As Indian forces surrounded Hyderabad and moved in on five fronts in September 1948, the United States and British diplomats suspected that the Nizam Mir Osman Ali Khan and the Government of India had choreographed the operation.
“Embassy feels, although it has no definite evidence in support its conclusion that whole military campaign and consequent capitulation (of) Nizam was to (a) certain degree (a) prearranged plan between Nizam and El-Edroos (Maj. Gen. Syed El Edroos commander of Hyderabad forces) on one hand and GOI officials on other,” was the secret telegram sent to U.S. Secretary of State George Marshall by Charge in India Howard Donovan during those crucial days.
While Indian Independence on August 15, 1947, was a heady affair for the rest of the country, Hyderabad under the Nizam Osman Ali Khan hedged his bets. Hyderabad had to deal with a fog of war for 13 months before the ‘Police Action’ began on September 13, 1948. ‘What will the Muslim ruler with a majority Hindu population do in the heart of India?’, was the big question. The Nizam’s Dominion sprawled over 82,698 square miles an area bigger than Scotland and England put together.
The inevitability of the accession of Hyderabad was correctly read by the British diplomats. “…to say that the vast majority of disinterested opinion, both in this sub-continent and outside, accepted the Government of India's contentions that Hyderabad's accession to the Indian Union was not only inevitable but an indispensable pre-requisite to the consolidation and welfare of the Union as a whole,” informed A.C.B. Symon, the British Deputy High Commissioner in India to his diplomats.
While the cable appears guarded in its outline, in a private conversation with his American counterpart, Symon spelled out his understanding of the situation. Based on this conversation, the U.S. diplomat sent a telegram to Marshall on September 15 at 2 p.m.: “U.K. High Commissioner said today he did not consider it beyond bounds of possibility that there was “a deal” between Bucher (Chief of Army Staff General Roy Bucher) and El-Edroos. Bucher told Symon that to date Hyderabad State troops had withdrawn when GOI forces appeared. However, Symon emphasises his comment is pure speculation. He agrees with Embassy that the next 48 hours will be critical and that unless Hyderabad resistance increases during that period there will probably be very little trouble.”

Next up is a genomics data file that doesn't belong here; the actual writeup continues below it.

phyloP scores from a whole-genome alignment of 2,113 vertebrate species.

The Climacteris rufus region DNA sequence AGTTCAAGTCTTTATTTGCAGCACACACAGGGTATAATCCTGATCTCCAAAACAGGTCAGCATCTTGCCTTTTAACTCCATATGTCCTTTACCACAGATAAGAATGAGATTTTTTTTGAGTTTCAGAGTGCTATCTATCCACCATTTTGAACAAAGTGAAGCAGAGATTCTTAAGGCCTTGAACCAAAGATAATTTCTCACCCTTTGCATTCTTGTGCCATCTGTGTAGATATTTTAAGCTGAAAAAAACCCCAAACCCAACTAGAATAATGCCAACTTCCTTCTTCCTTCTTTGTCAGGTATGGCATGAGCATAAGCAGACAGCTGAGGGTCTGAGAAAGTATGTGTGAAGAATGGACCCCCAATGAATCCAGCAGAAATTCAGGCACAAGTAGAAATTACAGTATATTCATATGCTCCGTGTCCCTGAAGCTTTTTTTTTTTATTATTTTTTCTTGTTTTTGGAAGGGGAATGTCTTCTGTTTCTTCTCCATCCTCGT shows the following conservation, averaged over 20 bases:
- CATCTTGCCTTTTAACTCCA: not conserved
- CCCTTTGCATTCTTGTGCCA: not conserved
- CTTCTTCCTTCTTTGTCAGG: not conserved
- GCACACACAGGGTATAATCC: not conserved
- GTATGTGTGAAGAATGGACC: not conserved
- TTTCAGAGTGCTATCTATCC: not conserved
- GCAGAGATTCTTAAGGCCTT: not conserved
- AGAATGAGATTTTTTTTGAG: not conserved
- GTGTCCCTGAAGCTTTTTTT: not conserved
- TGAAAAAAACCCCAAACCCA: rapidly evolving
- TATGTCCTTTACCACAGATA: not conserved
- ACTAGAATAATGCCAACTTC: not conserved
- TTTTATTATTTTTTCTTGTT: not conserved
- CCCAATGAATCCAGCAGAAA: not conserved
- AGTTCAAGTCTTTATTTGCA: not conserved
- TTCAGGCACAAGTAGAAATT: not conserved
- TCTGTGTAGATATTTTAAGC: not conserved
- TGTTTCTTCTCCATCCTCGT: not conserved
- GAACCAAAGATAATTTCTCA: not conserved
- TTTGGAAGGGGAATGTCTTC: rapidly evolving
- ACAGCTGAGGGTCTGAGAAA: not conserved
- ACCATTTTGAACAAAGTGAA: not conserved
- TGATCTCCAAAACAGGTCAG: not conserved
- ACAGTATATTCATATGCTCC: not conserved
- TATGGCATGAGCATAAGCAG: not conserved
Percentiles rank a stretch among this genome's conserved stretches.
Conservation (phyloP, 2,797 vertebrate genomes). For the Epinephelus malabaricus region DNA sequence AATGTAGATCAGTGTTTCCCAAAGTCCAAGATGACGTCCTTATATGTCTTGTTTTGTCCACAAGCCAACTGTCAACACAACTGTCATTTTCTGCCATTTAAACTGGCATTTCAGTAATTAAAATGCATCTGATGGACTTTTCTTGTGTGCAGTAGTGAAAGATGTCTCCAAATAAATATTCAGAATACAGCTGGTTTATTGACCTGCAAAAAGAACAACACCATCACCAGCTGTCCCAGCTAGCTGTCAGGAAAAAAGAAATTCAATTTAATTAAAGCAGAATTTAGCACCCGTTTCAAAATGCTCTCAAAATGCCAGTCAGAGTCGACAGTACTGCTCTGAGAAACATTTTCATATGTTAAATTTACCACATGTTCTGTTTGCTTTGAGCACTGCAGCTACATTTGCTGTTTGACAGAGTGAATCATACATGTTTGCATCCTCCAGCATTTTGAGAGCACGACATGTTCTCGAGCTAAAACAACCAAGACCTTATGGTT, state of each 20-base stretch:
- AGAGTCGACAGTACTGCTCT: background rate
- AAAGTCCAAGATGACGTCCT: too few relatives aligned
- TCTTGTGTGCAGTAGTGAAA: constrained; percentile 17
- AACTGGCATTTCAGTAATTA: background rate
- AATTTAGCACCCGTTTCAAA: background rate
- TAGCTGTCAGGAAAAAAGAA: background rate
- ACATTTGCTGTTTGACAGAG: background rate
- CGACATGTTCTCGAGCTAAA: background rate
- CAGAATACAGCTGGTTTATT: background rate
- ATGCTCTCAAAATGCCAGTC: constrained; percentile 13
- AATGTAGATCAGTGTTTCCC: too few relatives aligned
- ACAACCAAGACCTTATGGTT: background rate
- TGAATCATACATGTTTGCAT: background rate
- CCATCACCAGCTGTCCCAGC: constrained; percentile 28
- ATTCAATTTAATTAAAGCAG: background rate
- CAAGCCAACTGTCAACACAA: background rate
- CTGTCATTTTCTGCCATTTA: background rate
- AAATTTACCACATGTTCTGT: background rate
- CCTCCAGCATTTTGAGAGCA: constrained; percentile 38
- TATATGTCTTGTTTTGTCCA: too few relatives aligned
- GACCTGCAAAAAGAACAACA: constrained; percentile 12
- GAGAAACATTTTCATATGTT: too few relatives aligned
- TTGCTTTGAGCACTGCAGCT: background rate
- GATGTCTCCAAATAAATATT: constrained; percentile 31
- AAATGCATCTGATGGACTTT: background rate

The role of Major General El Edroos in reaching an understanding without much violence is borne out in his biography. “According to my instructions, the Hyderabad Armed Forces had fallen back without offering any resistance and had done so in an orderly fashion,” wrote Major General Syed Ahmed El Edroos as the war wound down. This was perhaps the reason why the war toll was low with Hyderabad losing about 1400 soldiers and India’s toll, never revealed, but is said to be in low double digits.
“Publicly Nehru was very much against military action in Hyderabad. But he was writing letters to Defence Minister Baldev Singh to prepare troops and weapons for action,” says historian Narayani Basu who has written a biography of V.P. Menon. Menon was a key player in the integration of Indian States with a ringside view as Secretary to the Government of India in the Ministry of the States.
Indian Prime Minister Jawaharlal Nehru admitted as much when he separated the Nizam from the claque surrounding him. “For over ten months, the Government tried to bring about an amicable settlement with the administration of Hyderabad. But there were certain forces which were in power, which consistently thwarted all attempts at bridging the gulf of difference between the Nizam and the Government,” Nehru said while addressing a large gathering at Chowpatty in Bombay on September 15.
By September 17, the independent existence of Hyderabad Dominion was over.